What is free-range?

What is free-range?

Next to 'organic' foods, we have this thing called 'free-range'. The scope of labels on free-range foods are very confusing and too many companies are giving the impression that their brand is free-range when it is not (just a 'little' something called green-washing).

Photography Credit: Yefy Mets

The UK government has approved plenty of certification bodies to keep an eye out for these practices. Examples of these institutions are the RSPCA, the British Lion Free Range and the Soil Association. All of them use different standards for their labels on meat, eggs and dairy products.

Compassion In World Farming (CIWF) has released a grading system to assess each of these certification bodies. Because even if we think we're doing really well by buying free-range labelled brands, some of them aren't as free as they appear to be.

The only eggs that are certified by a regulated system are chicken eggs. This means that eggs from ducks, geese and other poultry have not (yet) been certified by any free-range or organic institutions. Depending on the label, the free range hens have certain restrictions to time spent indoors, a limit to the amount of hens per square meter and their food has to be of a certain standard. The eggs of the British Lion Free Range label only receive 33 points out of 100 according to the CIWF – their hens really don’t get that much freedom. The RSPCA label receives 63 points and The Soil Association 70.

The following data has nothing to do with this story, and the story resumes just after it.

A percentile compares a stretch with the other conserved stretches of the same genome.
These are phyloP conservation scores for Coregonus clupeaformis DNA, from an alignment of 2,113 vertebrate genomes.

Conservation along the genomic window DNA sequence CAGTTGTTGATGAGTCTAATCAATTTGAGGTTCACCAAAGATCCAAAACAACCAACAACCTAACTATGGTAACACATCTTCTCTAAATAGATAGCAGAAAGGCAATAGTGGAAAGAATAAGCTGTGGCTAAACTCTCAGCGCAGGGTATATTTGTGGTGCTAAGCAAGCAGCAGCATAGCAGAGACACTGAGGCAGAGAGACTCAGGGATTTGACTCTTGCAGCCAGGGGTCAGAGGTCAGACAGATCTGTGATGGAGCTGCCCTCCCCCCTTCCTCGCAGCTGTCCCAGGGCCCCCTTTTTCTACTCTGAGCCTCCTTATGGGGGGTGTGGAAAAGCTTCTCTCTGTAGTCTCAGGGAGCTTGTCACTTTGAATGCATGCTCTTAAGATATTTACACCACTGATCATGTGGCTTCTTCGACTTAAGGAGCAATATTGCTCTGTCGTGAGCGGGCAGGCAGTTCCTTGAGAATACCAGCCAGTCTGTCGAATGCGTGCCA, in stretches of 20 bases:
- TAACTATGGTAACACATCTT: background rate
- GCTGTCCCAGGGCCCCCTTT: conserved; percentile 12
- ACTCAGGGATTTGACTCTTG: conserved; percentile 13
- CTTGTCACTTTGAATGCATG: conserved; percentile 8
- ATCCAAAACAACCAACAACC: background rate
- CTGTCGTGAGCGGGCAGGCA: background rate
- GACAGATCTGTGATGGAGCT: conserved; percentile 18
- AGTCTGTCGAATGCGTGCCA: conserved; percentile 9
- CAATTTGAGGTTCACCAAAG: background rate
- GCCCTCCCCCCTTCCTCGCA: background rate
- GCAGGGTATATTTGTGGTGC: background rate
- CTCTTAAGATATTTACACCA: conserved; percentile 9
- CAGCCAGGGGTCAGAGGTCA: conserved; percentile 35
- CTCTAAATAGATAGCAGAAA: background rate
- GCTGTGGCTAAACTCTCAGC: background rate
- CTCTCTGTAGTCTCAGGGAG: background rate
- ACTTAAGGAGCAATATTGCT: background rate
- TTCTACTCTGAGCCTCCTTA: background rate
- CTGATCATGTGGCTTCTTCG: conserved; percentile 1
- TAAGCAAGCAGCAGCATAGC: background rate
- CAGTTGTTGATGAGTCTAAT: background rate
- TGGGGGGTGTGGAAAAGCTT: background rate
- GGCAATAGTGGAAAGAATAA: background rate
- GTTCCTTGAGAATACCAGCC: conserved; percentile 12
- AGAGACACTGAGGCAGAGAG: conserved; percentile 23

Please make sure to buy organic or RSPCA regulated milk. Many dairy cows have health problems because they have been bred to yield higher amounts of milk. It's better to choose organic instead of 'free-range' as the latter specifies that the animals need to spend half their life outdoors, but it's very difficult for farmers to promise this, due to bad weather and other circumstances. If you choose organic, farmers insure better welfare for their cows than any 'free-range' label.

There seem to be an endless amount of labels for meat products and the points given by CIWF differ for every animal. The regulations for chickens allow a maximum of 13 hens per square meter and access to the open air for half their life. Look for the 'Good Chicken Award' from CIWF on the packaging and you know those chickens had a pretty good life. There is no legal definition for 'free range pork' and because of that the CIWF says to look out for organic brands instead: Scottish Organic Producers Association and the RSPCA labels are safe. Cows and sheep already spend most of their time outdoors. To pick the best products look for the animals that were grass-fed and choose products with the Soil Association Organic Meat Label.


The Guardian

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